These are my notes from the EDUCAUSE 2007 Annual Conference session, “Using Student-Centered Technologies to Enhance the Curriculum,” by Chris Penniman (Director of Instructional Technology, Director for Instructional Technology, Connecticut College) presented in Seattle on October 24th, 2007.

In this session, Chris described a research program at Connecticut College called the Digital Enhanced Learning Initiative (DELI) that focused on how students use common technologies for instructional purposes. In the study, students in selected classes were provided with a “technology kit” that included such items as a digital camera, iPod, and all necessary peripherals. Students and instructors participated in an orientation session where the data gathering expectations of the study were set. Students then reported out during the semester via focus groups. Chris shared some interesting examples of student work and provided some preliminary results indicating that the technology may be enhancing learning and improving overall retention.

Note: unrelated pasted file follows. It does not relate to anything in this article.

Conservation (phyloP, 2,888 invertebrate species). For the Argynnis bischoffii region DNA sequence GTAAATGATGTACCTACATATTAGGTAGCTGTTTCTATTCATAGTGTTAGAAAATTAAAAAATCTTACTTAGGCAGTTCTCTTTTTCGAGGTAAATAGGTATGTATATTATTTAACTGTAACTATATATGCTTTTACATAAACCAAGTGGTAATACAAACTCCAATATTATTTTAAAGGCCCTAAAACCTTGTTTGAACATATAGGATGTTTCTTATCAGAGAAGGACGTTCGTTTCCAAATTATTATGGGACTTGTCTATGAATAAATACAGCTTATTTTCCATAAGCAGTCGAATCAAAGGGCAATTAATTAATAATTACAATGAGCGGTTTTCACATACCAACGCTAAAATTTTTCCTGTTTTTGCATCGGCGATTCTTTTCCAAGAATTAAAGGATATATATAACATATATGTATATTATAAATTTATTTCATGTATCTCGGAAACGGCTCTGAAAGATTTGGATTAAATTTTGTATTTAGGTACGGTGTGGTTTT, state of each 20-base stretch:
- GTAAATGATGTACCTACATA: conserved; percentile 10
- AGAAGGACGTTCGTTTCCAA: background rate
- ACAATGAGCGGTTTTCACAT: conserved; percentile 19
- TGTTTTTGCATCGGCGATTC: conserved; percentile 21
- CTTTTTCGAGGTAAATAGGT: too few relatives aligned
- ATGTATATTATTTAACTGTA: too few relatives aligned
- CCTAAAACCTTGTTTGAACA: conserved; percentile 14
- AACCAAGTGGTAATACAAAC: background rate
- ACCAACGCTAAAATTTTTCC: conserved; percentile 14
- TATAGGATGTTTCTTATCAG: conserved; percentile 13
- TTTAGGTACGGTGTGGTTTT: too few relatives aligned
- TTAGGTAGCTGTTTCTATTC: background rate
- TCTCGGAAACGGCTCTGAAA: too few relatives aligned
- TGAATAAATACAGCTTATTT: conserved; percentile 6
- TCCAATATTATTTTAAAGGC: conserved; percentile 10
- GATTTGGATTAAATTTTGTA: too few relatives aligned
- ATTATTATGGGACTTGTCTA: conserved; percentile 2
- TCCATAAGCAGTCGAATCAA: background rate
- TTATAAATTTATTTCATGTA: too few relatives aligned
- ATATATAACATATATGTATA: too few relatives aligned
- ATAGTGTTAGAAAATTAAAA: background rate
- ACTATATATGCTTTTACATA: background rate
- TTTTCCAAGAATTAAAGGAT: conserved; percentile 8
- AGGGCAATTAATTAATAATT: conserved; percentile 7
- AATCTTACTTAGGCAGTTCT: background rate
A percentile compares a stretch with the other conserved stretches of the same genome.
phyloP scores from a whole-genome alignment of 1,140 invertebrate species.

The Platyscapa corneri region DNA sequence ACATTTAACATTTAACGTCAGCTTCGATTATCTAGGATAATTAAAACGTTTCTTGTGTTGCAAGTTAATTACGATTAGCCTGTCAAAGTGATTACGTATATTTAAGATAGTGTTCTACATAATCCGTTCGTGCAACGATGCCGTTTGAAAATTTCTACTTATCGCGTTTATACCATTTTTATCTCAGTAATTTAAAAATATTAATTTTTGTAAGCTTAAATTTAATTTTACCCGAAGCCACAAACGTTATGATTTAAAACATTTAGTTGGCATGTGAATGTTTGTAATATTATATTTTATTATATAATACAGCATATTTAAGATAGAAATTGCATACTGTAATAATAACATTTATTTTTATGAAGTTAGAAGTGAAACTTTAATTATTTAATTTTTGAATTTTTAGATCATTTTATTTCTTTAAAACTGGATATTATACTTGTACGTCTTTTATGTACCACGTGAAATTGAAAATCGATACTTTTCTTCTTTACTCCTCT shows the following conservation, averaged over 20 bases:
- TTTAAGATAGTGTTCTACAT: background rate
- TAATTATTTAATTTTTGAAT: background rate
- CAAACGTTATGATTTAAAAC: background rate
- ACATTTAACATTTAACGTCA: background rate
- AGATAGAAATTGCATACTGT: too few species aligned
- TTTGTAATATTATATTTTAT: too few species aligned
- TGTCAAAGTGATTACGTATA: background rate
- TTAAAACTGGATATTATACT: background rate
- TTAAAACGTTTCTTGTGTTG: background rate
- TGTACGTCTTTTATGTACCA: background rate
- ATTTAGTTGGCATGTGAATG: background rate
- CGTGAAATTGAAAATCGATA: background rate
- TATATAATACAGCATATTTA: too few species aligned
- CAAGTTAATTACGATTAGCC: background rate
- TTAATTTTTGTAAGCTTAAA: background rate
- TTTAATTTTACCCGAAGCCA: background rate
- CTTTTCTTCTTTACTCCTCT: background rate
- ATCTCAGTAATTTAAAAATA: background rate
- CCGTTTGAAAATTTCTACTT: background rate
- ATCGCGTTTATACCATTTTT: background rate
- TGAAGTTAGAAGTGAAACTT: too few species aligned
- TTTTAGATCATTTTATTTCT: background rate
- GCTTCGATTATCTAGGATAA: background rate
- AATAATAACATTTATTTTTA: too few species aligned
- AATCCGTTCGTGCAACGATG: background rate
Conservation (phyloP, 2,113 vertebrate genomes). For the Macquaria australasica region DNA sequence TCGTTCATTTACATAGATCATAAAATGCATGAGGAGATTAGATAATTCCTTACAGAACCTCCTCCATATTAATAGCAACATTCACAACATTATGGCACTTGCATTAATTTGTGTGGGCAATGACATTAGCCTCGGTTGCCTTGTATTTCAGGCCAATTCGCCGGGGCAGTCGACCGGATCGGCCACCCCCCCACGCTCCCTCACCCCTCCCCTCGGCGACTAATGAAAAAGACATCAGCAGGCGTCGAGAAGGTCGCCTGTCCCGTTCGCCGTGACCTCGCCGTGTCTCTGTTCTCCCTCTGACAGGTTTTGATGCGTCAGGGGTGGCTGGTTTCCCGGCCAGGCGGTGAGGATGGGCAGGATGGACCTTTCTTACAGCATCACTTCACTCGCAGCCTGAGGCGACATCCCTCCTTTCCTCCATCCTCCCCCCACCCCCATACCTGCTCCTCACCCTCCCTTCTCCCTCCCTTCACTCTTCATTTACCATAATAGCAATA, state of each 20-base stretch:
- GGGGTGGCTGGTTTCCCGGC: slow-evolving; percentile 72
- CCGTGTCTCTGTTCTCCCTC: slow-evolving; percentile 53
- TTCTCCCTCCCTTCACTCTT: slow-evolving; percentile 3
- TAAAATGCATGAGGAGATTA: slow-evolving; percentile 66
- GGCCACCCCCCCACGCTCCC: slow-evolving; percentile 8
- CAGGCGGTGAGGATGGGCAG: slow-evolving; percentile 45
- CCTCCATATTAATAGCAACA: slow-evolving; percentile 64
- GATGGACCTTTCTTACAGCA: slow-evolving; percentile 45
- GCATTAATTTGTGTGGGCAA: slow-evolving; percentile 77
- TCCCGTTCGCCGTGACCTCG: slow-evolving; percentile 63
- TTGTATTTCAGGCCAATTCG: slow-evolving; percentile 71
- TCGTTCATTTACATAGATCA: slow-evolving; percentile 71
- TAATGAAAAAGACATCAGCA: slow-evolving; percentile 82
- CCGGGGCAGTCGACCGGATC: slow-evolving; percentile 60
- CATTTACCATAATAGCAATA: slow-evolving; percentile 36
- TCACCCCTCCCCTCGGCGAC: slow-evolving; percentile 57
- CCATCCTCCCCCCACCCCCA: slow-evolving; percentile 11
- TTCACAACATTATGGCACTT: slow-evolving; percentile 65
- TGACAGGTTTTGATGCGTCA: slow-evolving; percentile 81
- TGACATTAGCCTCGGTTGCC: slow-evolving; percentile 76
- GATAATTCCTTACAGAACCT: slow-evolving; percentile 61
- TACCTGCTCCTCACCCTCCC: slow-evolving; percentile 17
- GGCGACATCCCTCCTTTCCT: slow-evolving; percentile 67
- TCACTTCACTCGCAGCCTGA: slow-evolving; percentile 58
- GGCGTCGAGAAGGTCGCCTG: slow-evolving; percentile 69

I attended Chris’ presentation primarily because I am very interested in what she called student-centered technologies: those tools that most of today’s students bring with them to campus (e.g., MP3 player, cell phone, camera). Although she provided all DELI students with the same tools, the underlying assumption was that such tools could eventually be integrated into the curriculum based on the expectation that all students already own them. This raises familiar issues that institutions with existing device mandates have been wrestling with for years, such as the digital divide and the cost of supporting a wide variety of personally-owned devices. WSU is a laptop mandate campus that requires most of its students to lease one of two laptop models from the institution, paying $1000 per year. Are we approaching the point where these devices are pervasive, affordable, and standardized enough that we no longer need to mandate specific devices or ask students to purchase devices from us?

It seems that there are still compelling reasons to maintain an existing device mandate program. I think it’s still the best way to ensure…

  • Standardization on a specific hardware configuration that meets predetermined academic needs, creating a predictable and supportable academic computing environment.
  • Continuity of functionality and performance across a student’s entire career, including maintenance, updates, and technical support.
  • Complete ubiquitous access for all students at all times.

However, I am looking forward to the day when all of these goals can be achieved by relying on personally-owned equipment that students are free to select themselves and bring with them to campus.  I think we are getting closer.

Ken

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